From discovery to medicine
Part one: How lab findings become life changing therapies
May 23, 2018
Here at VAI Voice, we often discuss topics related to basic research, translational medicine and clinical research. Today, in honor of National Cancer Research Month, we’re kicking off a multi-part series that digs into the differences between these important, and often overlapping areas. We will explore what clinical trials are based upon, how they are run, and what the Institute is currently working on in terms of clinical research.
Before a drug can be used in humans, a lot has to happen. First, a biological discovery must be made, something upon which an idea for a new therapy can be built. This is known as basic, or fundamental, research.
Here’s an example. In 1971, a Japanese biochemist named Akira Endo was working for a well-known pharmaceutical company, and began searching for a drug that could lower cholesterol levels. While most people today have heard of the type of drug he eventually discovered, called a statin, it took over 100 years of research (and 13 Nobel Prizes) to get to an understanding that an enzyme called HMG-CoA reductase was a major regulator of cholesterol. It was all of this background research by a host of scientists that enabled him to hunt for a cholesterol-lowering drug and that ultimately led to the development of statins, a class of drugs that has saved countless lives. The story of statins is one of countless examples of the interplay between early research and later-stage clinical research.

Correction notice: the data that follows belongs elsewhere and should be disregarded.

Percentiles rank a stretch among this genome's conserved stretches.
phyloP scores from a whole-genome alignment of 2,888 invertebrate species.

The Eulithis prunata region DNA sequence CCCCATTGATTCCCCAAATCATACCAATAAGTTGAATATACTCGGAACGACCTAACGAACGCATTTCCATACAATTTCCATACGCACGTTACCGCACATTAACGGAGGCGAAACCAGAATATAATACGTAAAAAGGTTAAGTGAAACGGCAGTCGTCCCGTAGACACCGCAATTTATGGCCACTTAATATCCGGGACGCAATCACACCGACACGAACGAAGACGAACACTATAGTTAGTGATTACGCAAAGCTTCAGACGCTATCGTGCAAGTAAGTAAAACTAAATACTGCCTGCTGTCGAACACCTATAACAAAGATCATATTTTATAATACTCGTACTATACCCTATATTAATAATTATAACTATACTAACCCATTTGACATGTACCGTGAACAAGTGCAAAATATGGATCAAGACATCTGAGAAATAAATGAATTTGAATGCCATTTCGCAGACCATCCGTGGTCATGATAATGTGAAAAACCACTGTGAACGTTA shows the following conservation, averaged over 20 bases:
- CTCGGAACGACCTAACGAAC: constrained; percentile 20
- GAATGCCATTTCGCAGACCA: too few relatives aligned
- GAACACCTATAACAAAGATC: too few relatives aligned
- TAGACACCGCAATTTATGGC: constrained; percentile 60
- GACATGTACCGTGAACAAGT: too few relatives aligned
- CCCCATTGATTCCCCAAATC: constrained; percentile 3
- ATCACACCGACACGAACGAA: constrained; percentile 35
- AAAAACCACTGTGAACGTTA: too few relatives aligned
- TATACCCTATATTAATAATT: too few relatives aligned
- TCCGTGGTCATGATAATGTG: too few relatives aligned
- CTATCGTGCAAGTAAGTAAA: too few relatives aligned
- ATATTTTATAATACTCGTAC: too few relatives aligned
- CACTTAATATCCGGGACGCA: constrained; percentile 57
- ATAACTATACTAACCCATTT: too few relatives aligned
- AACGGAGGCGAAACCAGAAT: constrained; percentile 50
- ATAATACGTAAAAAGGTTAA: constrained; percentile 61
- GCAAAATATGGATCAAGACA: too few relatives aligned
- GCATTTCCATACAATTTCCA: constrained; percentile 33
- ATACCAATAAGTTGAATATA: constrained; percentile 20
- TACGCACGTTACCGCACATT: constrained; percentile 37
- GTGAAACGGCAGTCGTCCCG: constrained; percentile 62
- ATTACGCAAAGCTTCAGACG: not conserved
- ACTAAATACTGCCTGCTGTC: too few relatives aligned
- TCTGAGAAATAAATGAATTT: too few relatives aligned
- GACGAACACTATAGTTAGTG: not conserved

In many ways, basic research defies its own name. It is not “basic” or simple at all — it is rigorous and hypothesis-based. The goal is to understand fundamental aspects of biology and explore new ideas that can become a platform for more action-oriented experiments that aim to find cures.
Taking basic research and translating it into something that can be applied to human health is called translational research (the application of basic research to treat a disease by stopping it, reversing it or preventing it). This approach typically involves early-stage testing in preclinical models to assess, as best as possible, if the drug is toxic, and whether or not it’s effective and hitting the desired target. In oncology, for example, scientists use preclinical models to evaluate how well an experimental medicine fights tumors and whether or not it causes side effects. Often, the process involves screening various versions of a potential drug to determine which has the best properties before moving into humans. This can be a lengthy process; in Endo’s case with statins, he screened 6,000 different compounds before finding one that would work as needed.
Clinical research is where all of the previous work from basic and translational research is applied in humans. There are many ways to design clinical trials and each has different phases and types. Typically, clinical trials are designed to assess the efficacy of a drug and its safety in humans, often in comparison with a placebo and/or standard-of-care drugs. New drugs must demonstrate that they are more effective than or at least as effective as existing therapies to gain approval.
Clinical research is conducted at many healthcare institutions and hospitals around the world, and many physicians from different disciplines conduct clinical research. Patients are also a critical part of the clinical trial process and their courageous participation and advocacy is a big part of the ultimate development of life-saving or life-changing therapies.
Stay tuned for our next segment in this series, which will take a deeper dive into how clinical trials are designed and what the stages of clinical development look like.